The Duma resolution lambasted the West for “intervening in Ukrainian internal affairs,” provoking and supporting illegal actions.
According to Duma Foreign Relations Committee chairman, Alexei Pushkov, “The protesters in Kiev are an aggressive minority,” attempting to impose their will on the Ukrainian people, while the EU is attempting “to tear away Ukraine from Russia”.
The Duma condemned “unsanctioned rallies, the blocking and occupation of government buildings, and pogroms.”
The destruction by protesters of an effigy of Vladimir Lenin in Kiev was also condemned.
The chairman of the Duma Commonwealth of Independent States (CIS) Affairs Committee, Leonid Slutsky, insisted the present conflict in Ukraine “is a fight between the supporters of a Eurasian integration and its opponents.”
The leader of the Just Russia party, Sergei Mirinov alleged: “This is an attempt to destroy a Slavic Union”.
On December 11, during the night and early morning, Ukrainian riot police attempted to dislodge protesters from central Kiev, forcibly dismantling street barricades and tents, but did not succeed after meeting stiff, though mostly non-violent opposition, and they eventually withdrew.
On The same day, Carl Bildt, the Swedish foreign minister, apparently mirroring sentiments expressed in the Duma, was quoted by the Ukrainian press as describing the clashes on the streets of Kiev as “repressions against reforms” and “Europe against Eurasia”.
At present, the standoff in Ukraine continues and its end outcome is unclear.
The Ukrainian economy and finances are in dire straits, and Moscow believes it can offer Ukrainian President Viktor Yanukovych a better deal than Brussels.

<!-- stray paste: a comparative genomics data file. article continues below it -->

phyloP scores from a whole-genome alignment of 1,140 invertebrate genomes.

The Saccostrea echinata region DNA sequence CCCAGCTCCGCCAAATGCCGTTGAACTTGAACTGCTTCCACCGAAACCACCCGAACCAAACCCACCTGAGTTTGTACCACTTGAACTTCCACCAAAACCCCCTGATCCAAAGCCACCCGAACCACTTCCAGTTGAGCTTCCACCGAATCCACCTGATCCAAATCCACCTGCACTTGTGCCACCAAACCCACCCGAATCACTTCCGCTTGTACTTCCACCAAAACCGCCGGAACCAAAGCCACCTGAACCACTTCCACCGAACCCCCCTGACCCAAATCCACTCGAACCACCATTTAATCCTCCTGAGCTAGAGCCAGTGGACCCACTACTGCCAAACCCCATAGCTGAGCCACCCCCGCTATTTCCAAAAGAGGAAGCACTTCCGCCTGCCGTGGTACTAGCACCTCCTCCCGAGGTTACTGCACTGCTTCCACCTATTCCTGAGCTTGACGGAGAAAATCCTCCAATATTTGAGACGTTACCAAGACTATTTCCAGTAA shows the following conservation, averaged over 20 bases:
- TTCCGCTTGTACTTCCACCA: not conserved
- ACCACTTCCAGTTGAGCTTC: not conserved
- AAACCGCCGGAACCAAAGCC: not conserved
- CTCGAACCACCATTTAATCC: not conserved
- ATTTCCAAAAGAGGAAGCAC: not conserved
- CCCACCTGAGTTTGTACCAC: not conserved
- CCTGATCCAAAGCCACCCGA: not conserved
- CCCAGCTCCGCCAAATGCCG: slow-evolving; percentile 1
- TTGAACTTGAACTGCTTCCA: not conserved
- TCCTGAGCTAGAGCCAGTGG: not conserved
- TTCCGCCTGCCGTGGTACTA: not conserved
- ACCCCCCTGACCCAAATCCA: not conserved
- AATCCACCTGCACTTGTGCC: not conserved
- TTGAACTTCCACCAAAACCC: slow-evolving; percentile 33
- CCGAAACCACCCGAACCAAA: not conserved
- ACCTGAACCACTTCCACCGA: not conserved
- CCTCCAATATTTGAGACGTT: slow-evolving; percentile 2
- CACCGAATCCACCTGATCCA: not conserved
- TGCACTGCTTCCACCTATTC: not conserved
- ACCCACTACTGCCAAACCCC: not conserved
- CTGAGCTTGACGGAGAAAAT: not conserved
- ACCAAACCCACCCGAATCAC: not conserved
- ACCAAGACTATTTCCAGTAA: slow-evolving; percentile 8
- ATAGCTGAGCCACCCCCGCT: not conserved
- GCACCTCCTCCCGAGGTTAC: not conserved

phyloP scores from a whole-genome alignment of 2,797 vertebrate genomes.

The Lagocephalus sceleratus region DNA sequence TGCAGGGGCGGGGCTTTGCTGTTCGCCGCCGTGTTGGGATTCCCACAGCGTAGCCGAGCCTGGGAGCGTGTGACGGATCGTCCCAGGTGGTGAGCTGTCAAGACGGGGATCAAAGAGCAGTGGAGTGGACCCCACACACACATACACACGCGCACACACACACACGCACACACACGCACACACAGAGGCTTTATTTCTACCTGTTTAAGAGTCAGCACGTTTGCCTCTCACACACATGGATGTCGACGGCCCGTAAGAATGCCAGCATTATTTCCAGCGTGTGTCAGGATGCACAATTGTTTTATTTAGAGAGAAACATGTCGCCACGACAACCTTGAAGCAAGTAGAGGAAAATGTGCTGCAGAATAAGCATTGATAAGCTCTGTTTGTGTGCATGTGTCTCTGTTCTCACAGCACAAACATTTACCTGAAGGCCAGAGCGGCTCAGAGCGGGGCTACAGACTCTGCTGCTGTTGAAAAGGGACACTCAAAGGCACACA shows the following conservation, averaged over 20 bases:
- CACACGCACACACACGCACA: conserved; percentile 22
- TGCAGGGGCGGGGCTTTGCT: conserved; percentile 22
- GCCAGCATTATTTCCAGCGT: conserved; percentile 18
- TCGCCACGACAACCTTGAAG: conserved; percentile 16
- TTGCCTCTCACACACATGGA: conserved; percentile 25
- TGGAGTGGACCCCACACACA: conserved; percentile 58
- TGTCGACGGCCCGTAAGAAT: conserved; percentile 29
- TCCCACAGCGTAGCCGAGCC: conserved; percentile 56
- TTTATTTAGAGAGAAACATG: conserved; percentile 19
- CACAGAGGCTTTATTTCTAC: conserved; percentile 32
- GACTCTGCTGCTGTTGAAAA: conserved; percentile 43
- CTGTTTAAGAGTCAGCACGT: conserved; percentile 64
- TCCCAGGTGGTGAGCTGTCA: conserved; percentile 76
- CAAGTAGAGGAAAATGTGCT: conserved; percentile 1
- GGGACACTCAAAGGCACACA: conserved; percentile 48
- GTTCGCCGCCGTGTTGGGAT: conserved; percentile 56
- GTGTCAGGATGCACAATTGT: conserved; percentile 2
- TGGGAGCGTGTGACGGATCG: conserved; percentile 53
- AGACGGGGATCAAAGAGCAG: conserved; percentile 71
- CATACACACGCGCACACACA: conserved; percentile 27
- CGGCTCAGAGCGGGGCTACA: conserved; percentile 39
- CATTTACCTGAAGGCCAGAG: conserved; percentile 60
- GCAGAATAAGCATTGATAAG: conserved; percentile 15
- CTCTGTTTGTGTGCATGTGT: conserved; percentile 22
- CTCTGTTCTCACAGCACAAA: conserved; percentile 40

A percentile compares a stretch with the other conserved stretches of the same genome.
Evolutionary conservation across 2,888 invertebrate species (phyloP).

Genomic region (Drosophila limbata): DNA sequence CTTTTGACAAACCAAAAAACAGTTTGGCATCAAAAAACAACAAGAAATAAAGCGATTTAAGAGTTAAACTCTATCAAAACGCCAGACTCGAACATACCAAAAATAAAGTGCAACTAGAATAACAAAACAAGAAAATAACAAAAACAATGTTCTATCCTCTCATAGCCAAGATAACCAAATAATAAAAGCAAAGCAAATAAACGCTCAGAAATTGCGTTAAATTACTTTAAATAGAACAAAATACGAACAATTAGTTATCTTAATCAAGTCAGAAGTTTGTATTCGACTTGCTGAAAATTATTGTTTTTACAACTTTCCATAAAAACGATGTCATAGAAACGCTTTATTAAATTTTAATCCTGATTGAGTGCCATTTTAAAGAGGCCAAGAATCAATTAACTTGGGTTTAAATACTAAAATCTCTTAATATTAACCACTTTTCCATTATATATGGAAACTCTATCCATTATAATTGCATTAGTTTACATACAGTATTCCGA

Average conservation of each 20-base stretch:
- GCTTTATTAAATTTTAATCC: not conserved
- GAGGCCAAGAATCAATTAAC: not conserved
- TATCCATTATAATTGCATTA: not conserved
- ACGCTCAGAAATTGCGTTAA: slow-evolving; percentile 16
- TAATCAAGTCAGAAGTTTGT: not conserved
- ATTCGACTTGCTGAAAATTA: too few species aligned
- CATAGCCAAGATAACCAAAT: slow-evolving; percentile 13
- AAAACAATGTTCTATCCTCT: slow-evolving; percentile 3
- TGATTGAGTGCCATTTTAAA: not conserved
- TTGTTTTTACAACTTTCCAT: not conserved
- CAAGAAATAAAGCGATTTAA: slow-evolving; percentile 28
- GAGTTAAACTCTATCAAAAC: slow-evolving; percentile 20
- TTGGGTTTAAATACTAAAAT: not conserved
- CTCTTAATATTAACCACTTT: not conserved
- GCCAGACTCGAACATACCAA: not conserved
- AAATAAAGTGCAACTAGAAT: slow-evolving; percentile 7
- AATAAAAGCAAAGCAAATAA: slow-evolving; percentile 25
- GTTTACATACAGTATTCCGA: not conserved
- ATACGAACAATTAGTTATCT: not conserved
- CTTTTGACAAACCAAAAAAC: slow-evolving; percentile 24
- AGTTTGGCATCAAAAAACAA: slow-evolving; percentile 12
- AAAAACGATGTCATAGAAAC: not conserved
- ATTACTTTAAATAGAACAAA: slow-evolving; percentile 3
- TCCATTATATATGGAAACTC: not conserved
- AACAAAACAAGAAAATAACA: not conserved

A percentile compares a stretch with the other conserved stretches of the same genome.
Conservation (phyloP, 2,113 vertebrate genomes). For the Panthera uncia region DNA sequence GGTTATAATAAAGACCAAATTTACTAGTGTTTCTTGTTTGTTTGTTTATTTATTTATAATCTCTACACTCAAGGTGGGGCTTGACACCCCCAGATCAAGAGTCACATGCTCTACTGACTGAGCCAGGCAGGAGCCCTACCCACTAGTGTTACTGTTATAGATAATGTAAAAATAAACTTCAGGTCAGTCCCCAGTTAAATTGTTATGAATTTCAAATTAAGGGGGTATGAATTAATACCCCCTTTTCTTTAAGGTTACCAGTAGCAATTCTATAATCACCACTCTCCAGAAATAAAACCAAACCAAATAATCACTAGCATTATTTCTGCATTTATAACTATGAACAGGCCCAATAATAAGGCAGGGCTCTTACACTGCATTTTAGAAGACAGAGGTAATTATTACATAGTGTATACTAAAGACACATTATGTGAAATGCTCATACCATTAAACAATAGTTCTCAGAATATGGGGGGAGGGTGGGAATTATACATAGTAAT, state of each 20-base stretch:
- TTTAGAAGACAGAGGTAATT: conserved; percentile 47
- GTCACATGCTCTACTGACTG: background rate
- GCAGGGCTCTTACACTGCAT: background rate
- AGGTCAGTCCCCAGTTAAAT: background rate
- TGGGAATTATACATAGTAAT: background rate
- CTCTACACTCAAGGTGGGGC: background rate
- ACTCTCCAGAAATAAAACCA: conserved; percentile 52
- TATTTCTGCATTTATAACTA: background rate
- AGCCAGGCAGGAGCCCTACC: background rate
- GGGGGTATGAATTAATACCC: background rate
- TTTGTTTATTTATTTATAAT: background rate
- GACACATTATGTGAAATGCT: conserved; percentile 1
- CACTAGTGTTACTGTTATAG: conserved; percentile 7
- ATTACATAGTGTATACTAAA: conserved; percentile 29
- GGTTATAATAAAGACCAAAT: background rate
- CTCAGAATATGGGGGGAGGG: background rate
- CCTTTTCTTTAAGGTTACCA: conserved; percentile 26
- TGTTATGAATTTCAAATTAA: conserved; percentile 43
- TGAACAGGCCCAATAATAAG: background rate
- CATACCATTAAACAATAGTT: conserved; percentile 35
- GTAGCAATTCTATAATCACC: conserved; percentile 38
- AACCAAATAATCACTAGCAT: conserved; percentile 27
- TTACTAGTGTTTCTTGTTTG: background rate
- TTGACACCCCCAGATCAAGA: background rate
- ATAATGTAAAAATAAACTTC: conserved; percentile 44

Moscow’s pressure may push his government into agreeing to join a Eurasian Union led by Russia.
Russian officials express hope that frosty winter weather, together with the coming New Year and Christmas celebrations may deplete the ranks of the protesters, while firm action by Ukrainian authorities may “restore order in the streets”.
However, the forces Yanukovych may actually use are limited.
Ukraine’s crack riot police special forces — Berkut — which, for several weeks, have been at the forefront of attempts to contain and suppress mass protests in Kiev, are just over 3,000 men strong.
Apparently most of the Berkut and available Interior Troops units have already been concentrated in Kiev.
These forces are capable of dispersing protesters in this or that location in Kiev’s center, but their numbers and their battle morale seem insufficient to effectively impose martial law and curfew in the entire city or throughout Ukraine if a state of emergency is declared as some in Moscow have apparently been advocating.
The state of overall battle-readiness of the Russian military today is equally lacking to seriously contemplate any forceful intervention in Ukraine in support of a “Eurasian” or “Slavic” union.
This leaves the Duma and the authorities in Moscow with no other option but to follow up their angry words about Ukrainian mass protests and their alleged Western supporters with calmer statements that Russia will recognize any legally taken decision by Ukraine to join the Eurasian Union or associate with the EU.
The crisis in Ukraine is seriously affecting Russian relations with the West and fueling an internal crackdown against purported pro-Western influences.